I’m not sure why this scene is playing in my head, but I’m going with it.
And I’m there, floating on top of the water, as small waves move me around rhythmically. I let the water carry me where it will. I could do so many things. I could swim a little bit, get a different perspective on the situation, or I could dive deeper. I could also get out of the water, and completely avoid what’s waiting for me at the bottom, but I’m not quite there yet. I’m not ready to make that move.
Waiting at the bottom is an entire ecosystem of fish, people, I suppose it doesn’t matter. What does matter is that everyone is busy about their day, engaged in their activities. I laugh smugly to myself because it doesn’t seem like people have given much thought to their decisions, but at least they’re doing something. I’m so paralyzed by my overthinking and indecision that all I can do is float there, inert, not sure what my next course of action is. There has to be a next course of action.
Getting out of the water isn’t nearly as grim as it may sound. To me, it’s always looked like leaving everything behind, maybe living in a log cabin somewhere, you know, just disappearing. I’m glad I never pulled that trigger, as if I would know how to survive on my own in the deep woods of wherever it is I would go.
I won’t do that, but that would be doing something. Rather than doing something, I’m still floating there, on the periphery, not wanting to go any deeper. I’m not ready to put in the work needed to figure out my life’s goal, or even what I care about. I’m floating there, deciding that inaction is better than action. I’m so terrified to make the wrong decision, to commit to something I don’t want to commit to. It seems easier to stay in the background, to live my life, and listen to stories from others as I stay off to the side, too confused and messed up from when I was more involved with life at the bottom of the sea.
I wondered how long I could stay that way. I figured that something would come along that would give my life direction, but I floated for much longer than I meant to. I spent years trying to figure things out, but maybe I should give myself some credit. I still managed to accomplish a few things, but when you’re surrounded by talented and driven people, when they compliment you, you feel like they’re patting you on the back because the bar for you is just so low. They’re meeting you where you’re at, and you appreciate it as much as you can, but you still feel woefully inadequate, and you decide to float a little bit longer, waiting as long as you can before you actually have to make a commitment.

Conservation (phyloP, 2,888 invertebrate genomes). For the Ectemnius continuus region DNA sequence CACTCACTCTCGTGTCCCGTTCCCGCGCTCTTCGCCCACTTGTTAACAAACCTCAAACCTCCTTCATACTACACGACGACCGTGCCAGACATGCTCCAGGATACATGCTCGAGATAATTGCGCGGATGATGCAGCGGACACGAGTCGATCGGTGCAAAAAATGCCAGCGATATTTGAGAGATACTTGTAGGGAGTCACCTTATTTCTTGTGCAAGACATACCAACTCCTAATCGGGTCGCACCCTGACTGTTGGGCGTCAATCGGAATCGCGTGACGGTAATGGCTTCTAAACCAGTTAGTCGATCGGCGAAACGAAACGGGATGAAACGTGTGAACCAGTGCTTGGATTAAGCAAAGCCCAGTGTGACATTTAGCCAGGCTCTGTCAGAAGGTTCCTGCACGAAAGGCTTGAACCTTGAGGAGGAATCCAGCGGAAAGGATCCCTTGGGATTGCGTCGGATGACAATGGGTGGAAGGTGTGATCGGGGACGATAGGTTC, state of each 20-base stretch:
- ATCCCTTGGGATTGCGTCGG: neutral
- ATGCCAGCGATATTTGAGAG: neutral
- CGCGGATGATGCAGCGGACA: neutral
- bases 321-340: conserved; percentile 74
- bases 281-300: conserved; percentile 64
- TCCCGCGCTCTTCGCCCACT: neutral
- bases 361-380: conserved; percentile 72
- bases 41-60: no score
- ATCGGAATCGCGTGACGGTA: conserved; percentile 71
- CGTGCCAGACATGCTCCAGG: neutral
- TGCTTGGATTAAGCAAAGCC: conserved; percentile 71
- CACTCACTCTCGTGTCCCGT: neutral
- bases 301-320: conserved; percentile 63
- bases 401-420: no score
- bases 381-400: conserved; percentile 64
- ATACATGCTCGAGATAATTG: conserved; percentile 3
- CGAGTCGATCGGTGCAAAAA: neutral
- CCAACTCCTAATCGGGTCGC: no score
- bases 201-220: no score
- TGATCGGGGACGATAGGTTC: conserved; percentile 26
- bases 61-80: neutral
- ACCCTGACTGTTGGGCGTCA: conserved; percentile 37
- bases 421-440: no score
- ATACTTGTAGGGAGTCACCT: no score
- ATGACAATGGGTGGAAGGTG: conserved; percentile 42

It’s easier to float, or it was for a while. Floating can be good for your state of mind, or maybe it’s a prison, I can’t decide which. I know that for me, floating was a way to avoid going in any direction, to kind of just stay put. I wanted things on my own terms. I wanted to be able to eject at any time, so I could just pick up and leave. That potential freedom, to be able to bail when necessary, sustained me for years.
The goal was to be able to make an easy exit. When a situation is out of your hands, when someone or something leaves you, it leaves a mark on you that isn’t easy to erase. Try as I might, I haven’t been able to avoid that fact of life. I wanted to control my life. When you lose that feeling, it’s incredibly hard to get back because now you know the truth. You know that you’re not controlling much of anything, that outside factors are calling the shots, and that you can react, but rarely can you dictate. You try as hard as you can to remove that knowledge from your brain, but I doubt you’ll have much success.
I found a reason to dive deeper.